State farmers in for some ‘nut gain’ | lucknow | Hindustan Times
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State farmers in for some ‘nut gain’

Largely available in winters only, the poor man’s almond groundnut may now remain in circulation round the year in the state.

lucknow Updated: Jan 21, 2013 16:53 IST
Brajendra K Parashar

Largely available in winters only, the poor man’s almond groundnut may now remain in circulation round the year in the state.

For the first time, farmers in the state will try their hands at growing summer groundnuts from the coming season beginning March.

The agriculture department will not only motivate and train farmers for this task but also partially bear the cost. Administrative approval to the project has already been accorded a few days ago.

At present groundnut, a kharif crop, is sown in July and harvested in October-November. The zaied (summer) crop will, however, be sown in March and harvested in May-June.

“We are going to promote, for the first time, the summer cropping of groundnut with a view to increasing crop intensity to help the state increase production of oilseeds and also help farmers to take an additional short-term zaied harvest between March and June,” director agriculture DM Singh told the Hindustan Times.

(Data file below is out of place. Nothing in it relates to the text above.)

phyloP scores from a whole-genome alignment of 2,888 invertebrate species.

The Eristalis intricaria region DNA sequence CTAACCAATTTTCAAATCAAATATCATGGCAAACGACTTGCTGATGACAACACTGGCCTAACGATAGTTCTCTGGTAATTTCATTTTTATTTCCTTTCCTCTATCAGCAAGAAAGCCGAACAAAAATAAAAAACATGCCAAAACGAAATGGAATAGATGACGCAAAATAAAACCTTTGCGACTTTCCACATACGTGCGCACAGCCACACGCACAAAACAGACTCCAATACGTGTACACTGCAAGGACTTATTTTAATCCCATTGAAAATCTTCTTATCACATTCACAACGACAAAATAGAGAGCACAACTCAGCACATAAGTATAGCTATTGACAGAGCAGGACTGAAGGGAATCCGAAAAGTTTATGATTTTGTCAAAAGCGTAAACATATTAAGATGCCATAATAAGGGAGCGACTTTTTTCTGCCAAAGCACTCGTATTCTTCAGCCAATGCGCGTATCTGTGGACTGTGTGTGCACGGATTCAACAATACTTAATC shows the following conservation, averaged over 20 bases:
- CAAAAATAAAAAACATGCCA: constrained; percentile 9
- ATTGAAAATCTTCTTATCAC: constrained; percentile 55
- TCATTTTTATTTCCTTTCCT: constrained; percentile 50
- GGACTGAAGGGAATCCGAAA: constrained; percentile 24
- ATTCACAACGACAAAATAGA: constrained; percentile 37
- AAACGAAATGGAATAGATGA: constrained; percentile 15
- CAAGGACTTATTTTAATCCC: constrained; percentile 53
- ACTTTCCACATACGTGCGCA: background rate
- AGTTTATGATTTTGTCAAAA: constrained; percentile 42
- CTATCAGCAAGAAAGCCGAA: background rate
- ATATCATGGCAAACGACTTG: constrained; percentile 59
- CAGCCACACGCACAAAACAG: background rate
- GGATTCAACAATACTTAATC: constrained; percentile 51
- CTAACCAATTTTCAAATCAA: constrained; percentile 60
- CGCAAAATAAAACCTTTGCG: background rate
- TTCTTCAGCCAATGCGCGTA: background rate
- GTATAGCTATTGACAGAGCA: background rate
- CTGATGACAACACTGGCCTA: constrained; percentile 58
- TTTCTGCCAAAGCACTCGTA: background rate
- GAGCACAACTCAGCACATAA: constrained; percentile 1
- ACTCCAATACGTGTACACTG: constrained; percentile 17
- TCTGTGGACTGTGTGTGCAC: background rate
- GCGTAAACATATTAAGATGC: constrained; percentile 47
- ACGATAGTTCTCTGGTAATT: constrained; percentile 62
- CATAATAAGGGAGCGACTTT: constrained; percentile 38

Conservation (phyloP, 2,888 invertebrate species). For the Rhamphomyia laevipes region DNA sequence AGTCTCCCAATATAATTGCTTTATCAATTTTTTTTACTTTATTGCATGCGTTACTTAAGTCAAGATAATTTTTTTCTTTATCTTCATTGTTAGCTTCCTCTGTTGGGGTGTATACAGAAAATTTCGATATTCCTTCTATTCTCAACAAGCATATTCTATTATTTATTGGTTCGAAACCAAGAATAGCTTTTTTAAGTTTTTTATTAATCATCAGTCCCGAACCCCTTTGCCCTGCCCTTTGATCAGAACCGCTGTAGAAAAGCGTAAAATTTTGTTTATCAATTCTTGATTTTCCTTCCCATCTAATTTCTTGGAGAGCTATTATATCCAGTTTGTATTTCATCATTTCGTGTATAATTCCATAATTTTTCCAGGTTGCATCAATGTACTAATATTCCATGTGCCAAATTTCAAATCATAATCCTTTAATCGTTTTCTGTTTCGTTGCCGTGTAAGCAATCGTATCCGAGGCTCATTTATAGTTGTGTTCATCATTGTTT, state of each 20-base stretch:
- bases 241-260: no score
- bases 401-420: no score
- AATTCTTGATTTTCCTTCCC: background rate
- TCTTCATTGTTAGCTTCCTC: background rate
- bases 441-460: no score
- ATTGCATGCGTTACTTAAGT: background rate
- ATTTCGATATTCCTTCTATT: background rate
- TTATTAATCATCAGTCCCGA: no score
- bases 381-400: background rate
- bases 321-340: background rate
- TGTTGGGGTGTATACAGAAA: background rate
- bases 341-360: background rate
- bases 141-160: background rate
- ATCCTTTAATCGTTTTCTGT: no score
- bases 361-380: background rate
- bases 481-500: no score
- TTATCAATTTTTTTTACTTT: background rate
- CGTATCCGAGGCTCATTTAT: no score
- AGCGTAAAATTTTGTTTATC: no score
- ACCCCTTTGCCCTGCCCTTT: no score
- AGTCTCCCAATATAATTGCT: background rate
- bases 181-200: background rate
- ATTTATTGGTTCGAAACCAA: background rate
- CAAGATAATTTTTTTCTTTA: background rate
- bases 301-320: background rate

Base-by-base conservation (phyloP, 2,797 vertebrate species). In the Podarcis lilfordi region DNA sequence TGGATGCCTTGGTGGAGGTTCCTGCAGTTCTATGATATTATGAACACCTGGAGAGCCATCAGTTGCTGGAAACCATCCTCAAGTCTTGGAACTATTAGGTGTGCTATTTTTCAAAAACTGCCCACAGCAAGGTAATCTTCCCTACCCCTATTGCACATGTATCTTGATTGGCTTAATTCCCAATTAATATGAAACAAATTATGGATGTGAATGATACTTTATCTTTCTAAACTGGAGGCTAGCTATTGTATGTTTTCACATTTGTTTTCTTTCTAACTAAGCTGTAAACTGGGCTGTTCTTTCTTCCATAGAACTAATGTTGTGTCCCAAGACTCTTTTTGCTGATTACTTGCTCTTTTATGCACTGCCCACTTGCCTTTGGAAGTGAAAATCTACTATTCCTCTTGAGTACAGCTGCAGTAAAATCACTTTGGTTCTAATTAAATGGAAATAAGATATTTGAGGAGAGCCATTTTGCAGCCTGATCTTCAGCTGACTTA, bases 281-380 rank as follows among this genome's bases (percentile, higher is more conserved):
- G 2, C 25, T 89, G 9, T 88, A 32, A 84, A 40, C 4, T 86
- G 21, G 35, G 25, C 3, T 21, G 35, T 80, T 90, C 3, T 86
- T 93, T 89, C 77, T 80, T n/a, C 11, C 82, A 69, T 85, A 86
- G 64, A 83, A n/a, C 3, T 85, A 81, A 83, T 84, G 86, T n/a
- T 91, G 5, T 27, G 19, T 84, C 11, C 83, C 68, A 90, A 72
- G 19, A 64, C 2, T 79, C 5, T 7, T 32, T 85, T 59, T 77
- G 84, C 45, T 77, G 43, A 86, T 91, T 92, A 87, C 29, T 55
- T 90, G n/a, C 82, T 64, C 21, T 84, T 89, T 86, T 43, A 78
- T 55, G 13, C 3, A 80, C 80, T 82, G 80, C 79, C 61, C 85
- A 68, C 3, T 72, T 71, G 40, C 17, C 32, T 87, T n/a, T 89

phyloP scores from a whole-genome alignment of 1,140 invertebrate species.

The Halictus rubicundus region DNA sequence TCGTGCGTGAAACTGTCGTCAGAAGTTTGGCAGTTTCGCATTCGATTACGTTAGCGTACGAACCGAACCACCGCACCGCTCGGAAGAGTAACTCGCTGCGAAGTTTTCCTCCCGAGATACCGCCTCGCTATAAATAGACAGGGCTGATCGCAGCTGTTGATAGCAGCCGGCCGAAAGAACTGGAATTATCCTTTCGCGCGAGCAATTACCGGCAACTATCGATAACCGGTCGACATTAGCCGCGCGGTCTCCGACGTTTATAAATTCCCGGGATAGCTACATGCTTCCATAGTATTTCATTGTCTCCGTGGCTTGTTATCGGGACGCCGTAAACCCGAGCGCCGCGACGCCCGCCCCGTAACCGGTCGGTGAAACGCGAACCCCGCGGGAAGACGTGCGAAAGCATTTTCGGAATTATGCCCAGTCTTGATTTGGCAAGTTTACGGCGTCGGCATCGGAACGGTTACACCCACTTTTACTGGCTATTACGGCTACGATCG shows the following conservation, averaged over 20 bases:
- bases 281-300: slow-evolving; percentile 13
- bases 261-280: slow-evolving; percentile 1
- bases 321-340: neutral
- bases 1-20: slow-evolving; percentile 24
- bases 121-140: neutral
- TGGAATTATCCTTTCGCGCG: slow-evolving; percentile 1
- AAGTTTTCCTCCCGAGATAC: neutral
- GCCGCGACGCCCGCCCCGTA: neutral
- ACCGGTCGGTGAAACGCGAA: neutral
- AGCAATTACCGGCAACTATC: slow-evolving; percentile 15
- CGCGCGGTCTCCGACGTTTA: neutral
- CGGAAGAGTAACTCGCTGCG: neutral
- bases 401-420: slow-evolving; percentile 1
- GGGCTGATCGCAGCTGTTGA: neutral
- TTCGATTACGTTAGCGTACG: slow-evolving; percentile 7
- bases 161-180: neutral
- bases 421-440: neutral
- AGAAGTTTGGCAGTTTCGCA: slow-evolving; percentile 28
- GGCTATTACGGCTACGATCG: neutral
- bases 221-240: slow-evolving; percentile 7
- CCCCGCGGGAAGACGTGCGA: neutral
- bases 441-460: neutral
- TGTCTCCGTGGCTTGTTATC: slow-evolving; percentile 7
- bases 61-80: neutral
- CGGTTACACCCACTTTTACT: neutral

The department has, however, decided to cultivate summer groundnut only as a pilot scheme in 12 districts and grow the same on a larger scale in many more districts depending on the initial results.

Firozabad, Mainpuri, Aligarh, Etah, Kannauj, Farukhabad, Kasganj, Etawah, Auraiya, Kanpur Nagar, Lucknow and Hardoi are the districts which have been identified for the cultivation on only 25,000 hectares of land.

Significantly, of the Rs 32,000 cost that comes on cultivating summer groundnuts per hectare, farmers will get Rs 10,000 subsidy from the state government as an incentive. “Apart from this, we will also impart training to farmers and give demos on cultivation,” said additional director (oilseeds) SK Pandey.

Pandey said there would be no problem in cultivating groundnut in summers because it grew beneath the ground and was not much affected by the summer heat. “But unlike kharif groundnut, the farmers will be required to do frequent irrigation here,” he pointed out.

At present, kharif groundnut is cultivated in state’s around 45 districts, the total production being 0.92 lakh MT in 2011-12. One hectare of land produces 10 quintals of groundnut.

Apart from practising cultivation of summer groundnut, the agriculture department is also going to put more focus on intercropping, that is cultivation of pulses along with sugarcane.

“These measures will increase farmers’ income and also increase production of pulses and oilseeds, an area where the state is deficient and has to depend on imports to meet its requirement,” claimed Singh.